You know, every now and again there are nights when I think to myself, "It's time to end this suffering. I need a minute to myself." On those nights there's nothing I want more than to just drift away. Tempting as this might be I know the best way to deal with my problem is to just face the pain. "After all, there's no escape 'till you step to this," I tell myself, "There's nothing for it, old bean, but to face the pain ripping you to pieces."
Then I realize the pain that's ripping me to pieces is just the UFC's hopelessly dated nu metal theme song. I feel a lot better then because I know I'm about embark upon a night of watching highly trained athletes strive with every ounce of their being to put a hurtin' on one another. I believe it was Thomas Aquinas who said that watching an old fashioned beatdown is good for the soul. Or maybe it was Macho Man Randy Savage. Either way, the point stands.
This Saturday's UFC 153 saw the company make their return to Brazil and the beatdowns were appropriately profuse for a show emanating from the birthplace of Vale Tudo. Face the pain and join me as I drift away from this long winded intro and take a look at the highs and lows of UFC 153.
Highest High: Antonio Rodrigo Nogueira defends the honor of Brazilian Jiu Jitsu against Dave Herman
A word to the wise: don't talk a bunch of mess about how jiu jitusu "doesn't work" before fighting Minotauro Nogueira in Brazil. It's not going to end well for you. For Dave Herman the result was like something out of one of those Gracie Challenge legends: big mouth skeptic doubts the efficacy of BJJ and pays for it with a one sided beating and the use of a limb. Luckily Herman had the good sense to tap before ending up with broken arm, but I'm sure the lesson was learned nonetheless. Granted it wasn't the most technical affair standing up and doubts still linger as to whether Big Nog at age 36 - which probably is the equivalent of a normal man at 46 when you consider the abuse he's incurred over the years - can still hold his own against top competition in the UFC. On this night none of that mattered. Noguiera overcame the limitations of his road weary body and proved the effectiveness of an art he loves in front of a hometown crowd. It was a special moment in a storied career and the fans in Brazil reacted in kind by blowing the roof of the HSBC arena.
Lowest Low: Mario Yamasaki takes the night off and Fabio Maldonado takes a needless beating
It wasn't a good night for the Yamasaki brothers. Lesser known brother Fernando spent much of the evening handing out premature standups like Halloween candy whereas Mario stood by and let Fabio Maldonado take unnecessary blows to the head after his lights were obviously flickering off upstairs. Look, I get that you want to give fighters a chance to recover and let the outcome of the fight be decided by the combatants in the cage as much as possible. However, when a fighter's neural pathways have been so scrambled by consecutive hard shots to the head that he looks like a baby giraffe trying to stand up on a skating rink it's time to put fighter safety before fear of criticism over an early stoppage. That Maldonado came back and rocked Teixeira with a punch while in this state is beside the point. Knowing what we do about traumatic brain injuries it's difficult to watch a fighter take excessive hard shots to the head when he's out on his feet. The suicides of former NFL players Junior Seau and Dave Duerson, not to mention innumerable pro wrestlers, serve as a grim indictment against cavalier attitudes towards unnecessary blows to the head.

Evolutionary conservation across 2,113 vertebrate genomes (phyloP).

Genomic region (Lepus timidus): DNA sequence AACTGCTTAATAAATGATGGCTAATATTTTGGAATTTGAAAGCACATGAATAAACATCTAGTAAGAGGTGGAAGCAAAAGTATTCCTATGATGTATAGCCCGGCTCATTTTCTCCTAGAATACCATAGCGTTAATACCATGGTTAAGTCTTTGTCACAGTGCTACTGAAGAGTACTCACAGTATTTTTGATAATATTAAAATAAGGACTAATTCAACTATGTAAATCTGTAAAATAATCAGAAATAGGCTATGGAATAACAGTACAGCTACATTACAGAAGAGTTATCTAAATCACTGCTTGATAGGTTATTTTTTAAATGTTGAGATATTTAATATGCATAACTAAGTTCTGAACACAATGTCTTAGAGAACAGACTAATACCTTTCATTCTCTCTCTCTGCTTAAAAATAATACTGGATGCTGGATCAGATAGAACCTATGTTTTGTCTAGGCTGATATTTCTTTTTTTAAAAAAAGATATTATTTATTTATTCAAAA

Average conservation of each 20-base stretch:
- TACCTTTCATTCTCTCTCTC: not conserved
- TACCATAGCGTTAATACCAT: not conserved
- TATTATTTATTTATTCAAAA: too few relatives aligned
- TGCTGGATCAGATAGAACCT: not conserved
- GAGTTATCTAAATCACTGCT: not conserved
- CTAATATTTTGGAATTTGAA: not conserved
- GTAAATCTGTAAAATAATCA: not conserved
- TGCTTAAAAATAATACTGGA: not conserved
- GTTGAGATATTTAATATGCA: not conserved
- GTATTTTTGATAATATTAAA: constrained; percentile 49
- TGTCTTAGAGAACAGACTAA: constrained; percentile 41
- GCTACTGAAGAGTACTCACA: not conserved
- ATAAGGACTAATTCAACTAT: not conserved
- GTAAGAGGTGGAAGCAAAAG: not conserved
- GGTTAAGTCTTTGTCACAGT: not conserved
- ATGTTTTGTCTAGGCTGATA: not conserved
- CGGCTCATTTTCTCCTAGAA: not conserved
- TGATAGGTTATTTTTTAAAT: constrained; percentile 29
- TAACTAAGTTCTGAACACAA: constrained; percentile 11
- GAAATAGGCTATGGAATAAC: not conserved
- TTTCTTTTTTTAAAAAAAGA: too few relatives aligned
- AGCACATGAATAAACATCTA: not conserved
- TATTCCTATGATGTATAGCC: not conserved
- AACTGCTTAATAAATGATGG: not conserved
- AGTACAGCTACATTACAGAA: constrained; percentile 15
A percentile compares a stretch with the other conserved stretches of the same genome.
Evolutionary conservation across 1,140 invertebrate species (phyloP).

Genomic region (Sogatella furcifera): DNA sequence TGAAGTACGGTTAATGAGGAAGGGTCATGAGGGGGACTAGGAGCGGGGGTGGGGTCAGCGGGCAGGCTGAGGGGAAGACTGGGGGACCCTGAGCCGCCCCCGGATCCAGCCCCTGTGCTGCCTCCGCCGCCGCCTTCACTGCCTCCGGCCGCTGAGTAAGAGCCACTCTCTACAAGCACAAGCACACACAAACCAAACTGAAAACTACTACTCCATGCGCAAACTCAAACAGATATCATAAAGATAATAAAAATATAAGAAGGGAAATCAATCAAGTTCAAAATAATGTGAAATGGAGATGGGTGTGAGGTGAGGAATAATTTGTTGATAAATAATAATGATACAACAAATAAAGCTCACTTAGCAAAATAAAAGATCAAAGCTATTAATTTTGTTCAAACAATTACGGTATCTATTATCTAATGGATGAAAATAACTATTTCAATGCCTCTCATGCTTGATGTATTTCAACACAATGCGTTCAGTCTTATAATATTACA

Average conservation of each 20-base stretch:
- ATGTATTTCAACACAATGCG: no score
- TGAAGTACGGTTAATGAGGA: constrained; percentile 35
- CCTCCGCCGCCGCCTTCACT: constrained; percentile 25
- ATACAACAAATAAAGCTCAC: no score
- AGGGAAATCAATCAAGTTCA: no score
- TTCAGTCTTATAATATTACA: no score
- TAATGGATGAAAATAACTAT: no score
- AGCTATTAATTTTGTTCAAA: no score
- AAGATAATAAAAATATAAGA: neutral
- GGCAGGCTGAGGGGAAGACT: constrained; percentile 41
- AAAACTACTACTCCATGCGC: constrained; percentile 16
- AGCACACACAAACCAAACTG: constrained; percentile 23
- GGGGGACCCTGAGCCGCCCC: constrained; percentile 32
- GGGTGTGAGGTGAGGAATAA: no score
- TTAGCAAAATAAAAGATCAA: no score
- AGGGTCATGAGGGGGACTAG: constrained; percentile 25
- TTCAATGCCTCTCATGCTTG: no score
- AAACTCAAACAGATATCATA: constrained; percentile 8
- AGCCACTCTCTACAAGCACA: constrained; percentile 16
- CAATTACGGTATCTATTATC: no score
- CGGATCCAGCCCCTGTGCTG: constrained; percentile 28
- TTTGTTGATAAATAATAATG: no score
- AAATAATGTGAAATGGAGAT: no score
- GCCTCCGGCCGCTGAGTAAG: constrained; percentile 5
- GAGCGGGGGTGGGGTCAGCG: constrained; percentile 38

Personal High Point: Jon Fitch gets paid and saves his career in the process
For anyone who has watched his career the words "Jon Fitch" and "Fight of the Night" might be about as unlikely a pairing as "Honey Boo Boo" and "intellectually stimulating entertainment." We're talking about a guy whose last name has come to be used as a verb denoting a dull wrestling based victory that's light on flashy offense. This past Saturday though he fought with a heightened sense of urgency against opponent Erick Silva. The result was not only a much needed victory for Fitch but his first Fight of the Night award since his one sided trouncing at the hands of Georges St. Pierre back in August of 2008. Fitch's back was against the wall coming into this fight, having gone over two years since receiving a winner's purse. He wasn't shy about sharing his financial worries with the press and even went so far as to say a loss would probably force him out of full time training and into a day job. He didn't face an easy out in Silva, who many were touting as a future contender. Fitch fought through adversity in the second round and came back to win the third in a big way thanks to relentless ground and pound. With the victory he not only kept his career in the UFC afloat, he also earned a $70,000 bonus check that will go a long way towards putting his finances in the black. It was hard not to feel good for him as after the fight he emotionally sent a message to his wife, "I'm coming home...with a big check!"